Interview with Pascal Zoghbi by Huda AbiFares from the Khatt Foundation.
Part of the Multiple Baselines series.
Pascal Zoghbi is one of the young generation of Arab type designers. He has participated in two of the design research projects of the Khatt Foundation: ‘Typographic Matchmaking’ and ‘Typographic Matchmaking in the City’ respectively. This interview will focus on his Arabic type design—mainly work that was inspired by hand-made lettering, calligraphy and street art.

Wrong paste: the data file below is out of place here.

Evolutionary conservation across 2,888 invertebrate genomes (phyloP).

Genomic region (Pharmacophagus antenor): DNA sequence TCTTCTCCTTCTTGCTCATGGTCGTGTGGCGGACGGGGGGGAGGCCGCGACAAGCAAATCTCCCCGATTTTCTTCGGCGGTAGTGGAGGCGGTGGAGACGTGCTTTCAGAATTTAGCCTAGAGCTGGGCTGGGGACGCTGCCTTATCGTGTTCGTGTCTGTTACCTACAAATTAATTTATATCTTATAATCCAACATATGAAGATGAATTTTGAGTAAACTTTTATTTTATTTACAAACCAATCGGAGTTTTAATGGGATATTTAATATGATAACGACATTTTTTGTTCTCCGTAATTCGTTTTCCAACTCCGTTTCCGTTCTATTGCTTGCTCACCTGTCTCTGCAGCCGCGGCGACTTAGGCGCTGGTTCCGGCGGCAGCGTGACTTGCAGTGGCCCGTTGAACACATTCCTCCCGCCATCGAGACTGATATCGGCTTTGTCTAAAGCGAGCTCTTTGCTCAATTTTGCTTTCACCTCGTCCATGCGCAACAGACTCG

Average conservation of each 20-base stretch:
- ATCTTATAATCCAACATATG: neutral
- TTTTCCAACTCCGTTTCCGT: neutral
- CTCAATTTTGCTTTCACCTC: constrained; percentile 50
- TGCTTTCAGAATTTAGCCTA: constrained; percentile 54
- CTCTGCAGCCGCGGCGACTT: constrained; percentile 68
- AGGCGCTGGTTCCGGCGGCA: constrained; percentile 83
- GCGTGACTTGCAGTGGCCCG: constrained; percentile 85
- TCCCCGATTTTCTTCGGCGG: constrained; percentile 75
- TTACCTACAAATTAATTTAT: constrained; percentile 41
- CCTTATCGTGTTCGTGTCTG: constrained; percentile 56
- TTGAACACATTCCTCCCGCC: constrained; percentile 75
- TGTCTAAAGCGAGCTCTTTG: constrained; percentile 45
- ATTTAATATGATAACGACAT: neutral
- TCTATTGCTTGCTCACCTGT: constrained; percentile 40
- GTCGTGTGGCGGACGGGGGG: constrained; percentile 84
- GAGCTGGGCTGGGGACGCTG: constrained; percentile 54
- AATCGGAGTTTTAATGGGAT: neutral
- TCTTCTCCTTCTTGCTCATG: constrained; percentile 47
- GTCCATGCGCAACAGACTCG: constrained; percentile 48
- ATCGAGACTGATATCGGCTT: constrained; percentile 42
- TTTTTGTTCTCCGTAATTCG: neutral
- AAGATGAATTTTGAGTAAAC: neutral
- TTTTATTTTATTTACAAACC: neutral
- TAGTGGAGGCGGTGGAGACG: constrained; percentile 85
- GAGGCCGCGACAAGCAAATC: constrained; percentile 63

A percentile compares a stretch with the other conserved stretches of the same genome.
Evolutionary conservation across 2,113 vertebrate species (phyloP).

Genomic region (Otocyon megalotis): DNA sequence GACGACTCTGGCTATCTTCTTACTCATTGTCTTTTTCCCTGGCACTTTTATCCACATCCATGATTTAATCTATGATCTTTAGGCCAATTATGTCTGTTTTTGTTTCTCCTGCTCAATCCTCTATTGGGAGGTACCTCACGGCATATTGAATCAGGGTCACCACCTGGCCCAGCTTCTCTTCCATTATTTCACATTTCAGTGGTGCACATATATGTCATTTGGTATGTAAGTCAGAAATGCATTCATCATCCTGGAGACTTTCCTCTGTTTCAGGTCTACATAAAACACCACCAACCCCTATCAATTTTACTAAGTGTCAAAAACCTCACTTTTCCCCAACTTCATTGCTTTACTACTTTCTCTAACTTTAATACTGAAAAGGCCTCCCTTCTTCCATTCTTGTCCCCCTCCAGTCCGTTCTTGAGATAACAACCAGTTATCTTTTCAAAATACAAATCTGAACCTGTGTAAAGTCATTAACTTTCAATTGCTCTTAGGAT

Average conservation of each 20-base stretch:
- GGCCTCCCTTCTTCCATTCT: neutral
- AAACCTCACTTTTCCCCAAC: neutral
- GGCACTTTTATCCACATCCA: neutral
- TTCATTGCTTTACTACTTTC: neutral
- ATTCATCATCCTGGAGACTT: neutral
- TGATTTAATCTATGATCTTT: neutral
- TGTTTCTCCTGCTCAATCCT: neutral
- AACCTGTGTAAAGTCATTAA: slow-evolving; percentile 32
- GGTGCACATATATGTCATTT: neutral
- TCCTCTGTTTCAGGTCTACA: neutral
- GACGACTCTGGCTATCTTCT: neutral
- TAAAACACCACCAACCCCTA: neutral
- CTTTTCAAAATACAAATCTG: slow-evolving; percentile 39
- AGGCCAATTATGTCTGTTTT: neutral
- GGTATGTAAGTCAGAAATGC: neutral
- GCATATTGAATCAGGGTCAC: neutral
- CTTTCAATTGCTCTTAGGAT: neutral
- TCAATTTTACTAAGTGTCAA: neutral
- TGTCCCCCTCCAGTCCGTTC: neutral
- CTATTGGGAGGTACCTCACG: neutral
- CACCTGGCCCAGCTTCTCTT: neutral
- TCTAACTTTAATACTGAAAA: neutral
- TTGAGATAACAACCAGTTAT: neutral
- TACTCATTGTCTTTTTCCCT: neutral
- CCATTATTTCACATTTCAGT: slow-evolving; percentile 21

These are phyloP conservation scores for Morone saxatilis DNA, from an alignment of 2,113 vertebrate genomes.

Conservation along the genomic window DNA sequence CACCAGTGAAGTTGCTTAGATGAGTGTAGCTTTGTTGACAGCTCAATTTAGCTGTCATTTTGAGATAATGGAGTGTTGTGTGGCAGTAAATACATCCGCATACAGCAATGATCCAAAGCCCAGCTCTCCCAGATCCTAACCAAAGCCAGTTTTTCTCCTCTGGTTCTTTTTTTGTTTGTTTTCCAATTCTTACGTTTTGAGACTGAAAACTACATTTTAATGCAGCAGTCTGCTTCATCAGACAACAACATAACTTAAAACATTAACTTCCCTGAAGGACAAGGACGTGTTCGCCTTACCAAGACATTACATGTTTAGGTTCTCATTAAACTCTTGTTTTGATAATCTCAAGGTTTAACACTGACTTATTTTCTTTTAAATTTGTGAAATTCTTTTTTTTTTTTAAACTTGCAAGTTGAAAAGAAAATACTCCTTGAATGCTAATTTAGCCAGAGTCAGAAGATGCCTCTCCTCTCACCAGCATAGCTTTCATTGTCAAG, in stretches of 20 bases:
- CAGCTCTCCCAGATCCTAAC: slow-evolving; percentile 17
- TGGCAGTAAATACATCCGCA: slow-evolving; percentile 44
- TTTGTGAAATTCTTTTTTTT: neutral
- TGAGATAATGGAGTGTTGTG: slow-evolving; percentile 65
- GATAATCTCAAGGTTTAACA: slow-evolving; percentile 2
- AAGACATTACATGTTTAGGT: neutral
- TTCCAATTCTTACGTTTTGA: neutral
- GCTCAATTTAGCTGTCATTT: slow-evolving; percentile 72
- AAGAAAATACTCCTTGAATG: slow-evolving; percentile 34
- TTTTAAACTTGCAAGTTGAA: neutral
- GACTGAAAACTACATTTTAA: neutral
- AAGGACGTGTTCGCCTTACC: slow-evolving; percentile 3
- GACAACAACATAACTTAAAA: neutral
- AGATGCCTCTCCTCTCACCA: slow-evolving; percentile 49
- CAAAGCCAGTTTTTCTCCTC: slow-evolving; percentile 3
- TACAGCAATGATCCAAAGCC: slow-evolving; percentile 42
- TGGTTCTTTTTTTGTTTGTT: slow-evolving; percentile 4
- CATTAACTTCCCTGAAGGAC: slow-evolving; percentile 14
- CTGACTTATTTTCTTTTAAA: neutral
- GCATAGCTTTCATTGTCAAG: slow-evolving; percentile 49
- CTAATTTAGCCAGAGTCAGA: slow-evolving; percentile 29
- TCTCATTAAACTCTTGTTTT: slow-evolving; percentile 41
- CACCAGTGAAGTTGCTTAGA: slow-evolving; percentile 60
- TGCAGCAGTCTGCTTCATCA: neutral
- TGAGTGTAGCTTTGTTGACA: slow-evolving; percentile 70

- What is your educational background and when did you start being interested in Arabic Type Design? Was it a person or incidence that inspired you? I pursued my Masters of Design at the Royal Academy of Arts in The Hague, The Netherlands in the year 2005. The Type & Media program taught me all I need to know about type design while concentrating on my emphasis – modern Arabic type. Prior to that, I received my Bachelor of Arts in Graphic Design – emphasis typography from Notre Dame University in Lebanon in 2002. There were several incidences during my graduation year at the BA studies that made me interested in the development of the Arabic type and script. Field trips to the first printing presses in Lebanon and lectures about iconic revolutionary designers (Nasri Khattar’s Unified Type) and their attempts to change or simplify the Arabic script triggered some interest in me. But the strong influence came from the renowned Lebanese philosopher and poet Saïd Akl. I was lucky to be able to attend the Arabic language course at NDU that Saïd Akl was giving for the last time. During the lecture he spoke about this attempt of creating the “Lebanese Type” which will replace the current Arabic script and will be easier for the Lebanese people to learn and use the type more efficiently. Beside learning about the “Lebanese Type”, Saïd Akl’s lectures and talk about the Arabic script and language made me love the script and triggered in me the curiosity to